What is SONAR?
SONAR is an abbreviation for SOund Navigation And Ranging, a navigational technique that uses sound to gather information about the surrounding environment. There are two types — active and passive — and they are both widely used, depending on the situation. Passive SONAR involves listening for sounds, such as noises generated by passing ships and submarines. When a ship uses active SONAR, it emits a pulse of sound in one of a range of frequencies and then listens for the echo.
Passive SONAR has been used for centuries. Scientists in the 1400s wrote about listening to underwater sounds through tubes. It may not have been extensively used for navigation, but it sowed the seeds for the development of active SONAR. During the First World War, several nations studied the properties of sound and developed early active SONAR to make shipping and naval warfare more safe. This technique takes advantage of hydroacoustics, a series of properties which govern how sound moves underwater.
When a ship uses active SONAR, it emits a pulse from a transducer located along the hull. The electrical impulse from the ship is translated into sound by the transducer, which typically reverts to passive mode to listen for the echo of the sound. Upon receiving the echo, the operator can gather information about hazards in the water ahead, ocean depths, and other ship traffic. The pulses are emitted at a range of frequencies, from infrasonic, or too low to be heard by the human ear, to ultrasonic, too high to be within human hearing range. Ultrasonic sonar is highly accurate at short distances.
In sophisticated systems, SONAR can almost draw an underwater picture, providing information about the type of materials on the ocean floor, for example. Civilians use this technology to navigate, look for interesting objects on the ocean floor, and locate schools of fish. The military uses it to gain an advantage in underwater warfare.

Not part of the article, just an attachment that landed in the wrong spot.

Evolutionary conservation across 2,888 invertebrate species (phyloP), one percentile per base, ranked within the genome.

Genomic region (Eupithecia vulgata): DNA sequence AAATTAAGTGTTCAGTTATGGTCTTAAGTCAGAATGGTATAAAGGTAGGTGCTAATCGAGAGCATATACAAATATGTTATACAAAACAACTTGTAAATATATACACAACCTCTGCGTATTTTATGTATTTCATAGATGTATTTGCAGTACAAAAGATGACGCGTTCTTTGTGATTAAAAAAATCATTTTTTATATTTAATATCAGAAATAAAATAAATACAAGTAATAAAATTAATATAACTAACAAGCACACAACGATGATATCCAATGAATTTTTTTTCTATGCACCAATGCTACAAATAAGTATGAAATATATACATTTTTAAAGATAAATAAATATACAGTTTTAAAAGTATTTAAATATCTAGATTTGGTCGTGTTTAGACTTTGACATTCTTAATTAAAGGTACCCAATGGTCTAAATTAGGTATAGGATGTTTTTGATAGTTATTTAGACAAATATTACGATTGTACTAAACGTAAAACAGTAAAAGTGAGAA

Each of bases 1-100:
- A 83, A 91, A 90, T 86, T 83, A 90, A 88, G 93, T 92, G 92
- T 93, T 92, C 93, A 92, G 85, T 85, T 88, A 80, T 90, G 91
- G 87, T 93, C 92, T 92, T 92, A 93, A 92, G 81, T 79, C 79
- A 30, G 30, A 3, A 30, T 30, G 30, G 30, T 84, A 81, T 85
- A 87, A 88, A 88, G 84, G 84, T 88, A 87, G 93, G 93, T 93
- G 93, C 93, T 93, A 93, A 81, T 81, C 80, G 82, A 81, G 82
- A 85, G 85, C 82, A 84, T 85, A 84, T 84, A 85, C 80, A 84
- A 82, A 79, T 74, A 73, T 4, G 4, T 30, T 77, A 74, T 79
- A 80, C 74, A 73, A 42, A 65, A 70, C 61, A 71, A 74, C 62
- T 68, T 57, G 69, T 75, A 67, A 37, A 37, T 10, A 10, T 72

Like other navigation systems, SONAR is not completely fail safe. It can interfere with marine animals that use echolocation, and when multiple ships are in the same area, they can interfere with each other. When using passive SONAR, a skilled operator is needed to distinguish between a wide assortment of items that can cause underwater sound. The ship itself can also interfere with its own SONAR, generating engine noise, abnormal water currents, and similar disruptions.
On a piano, what note is a sonar pulse?
why can't there be a real time screen in front of the diver, using laser or sonar to show him exactly what is there in the worst conditions, but like a virtual screen that shows without the bad visibility?
@anamur-- You're right. Divers wouldn't be able to do the job if its a large body of water. They use sidescan sonars in those circumstances. It works well and there are portable versions which just needs a car battery to power up. It's the best option for emergencies and fast searches.
What kind of sonar do they use if an object or a victim needs to be found? I know underwater divers are able to search in small lakes but what about for a larger body of water? It would take weeks for them to search it.
When we used to under-water diving to search for historic preserves, we used to use a single beam sonar which was rarely accurate. The beam was just too narrow and if there was high waves or underwater hills and such, you just couldn't get a good idea of what was down there. It made our job really hard. Then the multibeam sonar technology came out. The multibeam sends multiple beams for different locations underwater and then puts it all together like puzzle. This way you can see a much larger area and with much more accuracy.
Many animals also use a form of biological sonar called echolocation. Like the sonar producers humans use, these animals are able to send out sound waves to figure out where they are, the location of possible prey, and other needed information. Some of the most well known examples of animals that use echolocation re bats and whales.
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